Still, despite taking off in the kitchen sphere, not many other manufacturers have expanded their touchless faucet collections into the bathroom sphere.

Sustainability Focus

The idea of functional versatility has also become a priority for many households. So, too, is the desire for water-saving features to both lower water bills and to live more sustainably. Users can incorporate sustainable design and functionality into the household through fixtures with water-saving features and products that use recycled ocean plastic.

“We see increased growth in our water-savings products, labeled with the WaterSense certification,” says Kohler’s Riste. “These faucets perform at or better than industry standards and have water savings backed by the EPA WaterSense program, making it easy for professionals to choose the style and installation type needed while also saving on water use.”

Grohe EcoJoy bathroom faucets are designed to use significantly less water without compromising hygiene, comfort or style.

One such water-saving product is Moen’s Flo Smart Water Monitor and Shutoff. The Flo Smart Water Monitor and Shutoff can automatically take action to notify the homeowner and shut off the home’s water to reduce the risk of water damage. The Flo Smart Water Monitor and Shutoff can help reduce more than 90 percent of annual household water waste when potential leak issues are promptly addressed.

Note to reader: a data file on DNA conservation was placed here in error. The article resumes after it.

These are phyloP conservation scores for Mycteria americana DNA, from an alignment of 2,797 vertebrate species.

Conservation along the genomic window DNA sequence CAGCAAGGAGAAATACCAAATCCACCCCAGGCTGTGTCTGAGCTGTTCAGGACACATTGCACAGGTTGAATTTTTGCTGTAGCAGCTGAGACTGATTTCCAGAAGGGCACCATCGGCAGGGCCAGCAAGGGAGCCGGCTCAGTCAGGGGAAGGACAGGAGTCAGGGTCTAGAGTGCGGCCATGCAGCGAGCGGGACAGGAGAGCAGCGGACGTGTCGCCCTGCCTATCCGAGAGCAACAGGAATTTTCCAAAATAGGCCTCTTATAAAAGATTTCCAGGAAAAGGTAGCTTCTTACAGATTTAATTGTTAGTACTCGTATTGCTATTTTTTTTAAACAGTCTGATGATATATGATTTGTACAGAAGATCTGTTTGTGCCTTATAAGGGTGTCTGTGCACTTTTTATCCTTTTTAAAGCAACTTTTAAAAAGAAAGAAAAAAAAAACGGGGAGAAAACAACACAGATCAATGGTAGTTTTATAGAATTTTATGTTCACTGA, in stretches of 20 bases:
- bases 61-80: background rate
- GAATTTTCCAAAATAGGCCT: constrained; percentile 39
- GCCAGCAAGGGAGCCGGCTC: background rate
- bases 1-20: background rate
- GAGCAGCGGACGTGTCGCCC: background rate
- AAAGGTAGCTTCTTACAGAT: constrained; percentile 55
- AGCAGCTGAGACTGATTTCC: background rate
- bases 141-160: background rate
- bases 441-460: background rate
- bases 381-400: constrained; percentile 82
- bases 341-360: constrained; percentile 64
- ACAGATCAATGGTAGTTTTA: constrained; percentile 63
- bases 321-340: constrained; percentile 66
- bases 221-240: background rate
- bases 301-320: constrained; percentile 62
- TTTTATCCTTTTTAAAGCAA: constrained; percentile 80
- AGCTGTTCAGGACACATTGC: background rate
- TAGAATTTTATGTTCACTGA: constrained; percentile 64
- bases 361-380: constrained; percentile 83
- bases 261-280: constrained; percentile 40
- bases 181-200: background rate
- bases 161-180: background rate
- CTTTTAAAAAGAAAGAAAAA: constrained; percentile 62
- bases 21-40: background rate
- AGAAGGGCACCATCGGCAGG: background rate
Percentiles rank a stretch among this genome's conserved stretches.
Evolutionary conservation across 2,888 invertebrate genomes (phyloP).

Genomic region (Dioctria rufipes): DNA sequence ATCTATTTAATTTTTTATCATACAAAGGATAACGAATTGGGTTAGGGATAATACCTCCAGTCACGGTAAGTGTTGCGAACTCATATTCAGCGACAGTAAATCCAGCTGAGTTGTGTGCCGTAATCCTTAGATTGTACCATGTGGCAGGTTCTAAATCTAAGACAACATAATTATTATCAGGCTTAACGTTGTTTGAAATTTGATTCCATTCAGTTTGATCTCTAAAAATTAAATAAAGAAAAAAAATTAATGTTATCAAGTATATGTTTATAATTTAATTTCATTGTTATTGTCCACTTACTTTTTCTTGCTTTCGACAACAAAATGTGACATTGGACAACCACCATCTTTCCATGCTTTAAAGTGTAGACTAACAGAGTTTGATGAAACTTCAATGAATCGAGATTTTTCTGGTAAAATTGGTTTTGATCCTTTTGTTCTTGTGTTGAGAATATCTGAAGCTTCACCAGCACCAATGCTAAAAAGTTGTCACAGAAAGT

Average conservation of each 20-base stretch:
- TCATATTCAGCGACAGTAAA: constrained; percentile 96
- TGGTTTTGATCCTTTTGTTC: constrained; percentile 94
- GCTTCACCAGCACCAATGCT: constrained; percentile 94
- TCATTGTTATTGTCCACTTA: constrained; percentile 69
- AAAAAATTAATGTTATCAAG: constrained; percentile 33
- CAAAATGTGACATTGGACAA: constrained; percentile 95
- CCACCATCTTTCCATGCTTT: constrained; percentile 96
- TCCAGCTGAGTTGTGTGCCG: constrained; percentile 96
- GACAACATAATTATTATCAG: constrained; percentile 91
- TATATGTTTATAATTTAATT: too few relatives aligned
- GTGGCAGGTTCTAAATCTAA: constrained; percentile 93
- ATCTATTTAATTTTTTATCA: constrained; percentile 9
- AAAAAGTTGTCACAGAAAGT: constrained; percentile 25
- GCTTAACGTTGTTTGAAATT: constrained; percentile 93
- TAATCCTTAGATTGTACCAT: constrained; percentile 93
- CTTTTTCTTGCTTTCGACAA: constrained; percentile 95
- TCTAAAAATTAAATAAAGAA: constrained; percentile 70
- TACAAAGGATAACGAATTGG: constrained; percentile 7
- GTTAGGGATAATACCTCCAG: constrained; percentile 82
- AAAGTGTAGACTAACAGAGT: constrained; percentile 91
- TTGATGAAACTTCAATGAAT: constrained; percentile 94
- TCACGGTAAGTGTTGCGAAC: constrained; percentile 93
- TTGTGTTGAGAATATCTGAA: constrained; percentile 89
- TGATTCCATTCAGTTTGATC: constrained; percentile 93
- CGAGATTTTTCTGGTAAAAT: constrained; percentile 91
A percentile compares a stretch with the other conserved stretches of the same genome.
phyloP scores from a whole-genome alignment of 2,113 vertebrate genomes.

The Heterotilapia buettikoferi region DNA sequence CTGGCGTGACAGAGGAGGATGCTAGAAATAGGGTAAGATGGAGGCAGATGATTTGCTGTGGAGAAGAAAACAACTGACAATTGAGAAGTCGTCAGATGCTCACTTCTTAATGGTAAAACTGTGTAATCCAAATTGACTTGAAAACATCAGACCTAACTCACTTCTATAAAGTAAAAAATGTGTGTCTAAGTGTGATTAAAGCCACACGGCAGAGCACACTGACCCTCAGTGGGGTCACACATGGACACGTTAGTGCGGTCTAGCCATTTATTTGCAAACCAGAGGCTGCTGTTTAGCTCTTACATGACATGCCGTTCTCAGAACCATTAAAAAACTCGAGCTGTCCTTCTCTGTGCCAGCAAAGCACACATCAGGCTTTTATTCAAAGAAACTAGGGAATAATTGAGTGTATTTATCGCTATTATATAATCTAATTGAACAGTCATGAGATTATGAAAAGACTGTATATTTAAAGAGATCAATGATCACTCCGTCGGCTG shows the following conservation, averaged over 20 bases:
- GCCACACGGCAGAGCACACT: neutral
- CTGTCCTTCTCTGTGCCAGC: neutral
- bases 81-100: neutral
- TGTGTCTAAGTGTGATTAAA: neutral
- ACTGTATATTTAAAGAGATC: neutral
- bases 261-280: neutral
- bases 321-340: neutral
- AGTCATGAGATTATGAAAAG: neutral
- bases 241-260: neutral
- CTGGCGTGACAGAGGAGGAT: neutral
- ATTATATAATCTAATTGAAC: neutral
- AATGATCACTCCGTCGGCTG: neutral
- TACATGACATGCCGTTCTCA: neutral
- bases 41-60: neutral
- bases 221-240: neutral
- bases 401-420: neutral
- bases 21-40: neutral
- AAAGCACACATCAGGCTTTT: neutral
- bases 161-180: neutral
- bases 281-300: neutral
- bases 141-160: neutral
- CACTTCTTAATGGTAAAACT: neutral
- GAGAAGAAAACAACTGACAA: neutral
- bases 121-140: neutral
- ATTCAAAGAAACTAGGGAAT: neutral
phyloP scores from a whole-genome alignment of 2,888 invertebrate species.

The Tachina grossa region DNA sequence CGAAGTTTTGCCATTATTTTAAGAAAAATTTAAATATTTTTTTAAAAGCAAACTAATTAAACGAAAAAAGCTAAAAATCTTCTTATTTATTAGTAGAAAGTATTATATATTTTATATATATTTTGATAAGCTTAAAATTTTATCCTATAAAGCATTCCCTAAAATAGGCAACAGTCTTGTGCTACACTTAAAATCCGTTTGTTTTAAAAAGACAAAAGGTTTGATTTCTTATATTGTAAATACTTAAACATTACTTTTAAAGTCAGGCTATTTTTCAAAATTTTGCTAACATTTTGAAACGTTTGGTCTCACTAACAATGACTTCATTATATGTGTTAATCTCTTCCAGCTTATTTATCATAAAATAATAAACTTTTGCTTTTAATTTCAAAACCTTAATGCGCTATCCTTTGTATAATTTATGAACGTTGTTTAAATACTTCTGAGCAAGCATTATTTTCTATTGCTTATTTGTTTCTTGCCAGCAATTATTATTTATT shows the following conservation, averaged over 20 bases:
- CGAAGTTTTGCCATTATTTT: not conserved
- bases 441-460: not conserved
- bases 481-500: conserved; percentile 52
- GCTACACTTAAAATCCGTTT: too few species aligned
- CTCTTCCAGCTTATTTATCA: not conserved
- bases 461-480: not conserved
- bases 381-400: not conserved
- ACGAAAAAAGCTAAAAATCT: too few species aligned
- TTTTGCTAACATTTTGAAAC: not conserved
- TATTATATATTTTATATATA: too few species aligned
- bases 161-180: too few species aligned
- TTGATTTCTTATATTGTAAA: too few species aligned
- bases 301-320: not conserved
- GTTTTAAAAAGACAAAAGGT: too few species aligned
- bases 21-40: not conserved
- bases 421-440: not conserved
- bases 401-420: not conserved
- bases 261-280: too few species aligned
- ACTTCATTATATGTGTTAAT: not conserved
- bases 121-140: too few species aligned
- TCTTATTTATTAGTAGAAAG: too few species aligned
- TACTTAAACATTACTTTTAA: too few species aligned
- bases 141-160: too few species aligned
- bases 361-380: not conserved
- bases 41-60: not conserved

EcoJoy faucets from Grohe feature flow-limiters with an aerator, reducing water consumption without sacrificing the experience or hygienics and resulting in a flow that never exceeds 5.8 liters per minute.

Additionally, Grohe has committed to eliminating the use of unnecessary plastic and a move toward establishing carbon-neutral facilities. “With water at the core of our business, it is our responsibility to care for every drop of this precious resource and commit to paving a pathway for clean water worldwide. Grohe’s Less Plastic Initiative will bring us a step closer to this goal,” says Trey Northrup, leader, LIXIL Americas. “Our belief is that it’s critical to give our planet the utmost care and attention now and into the future.” QR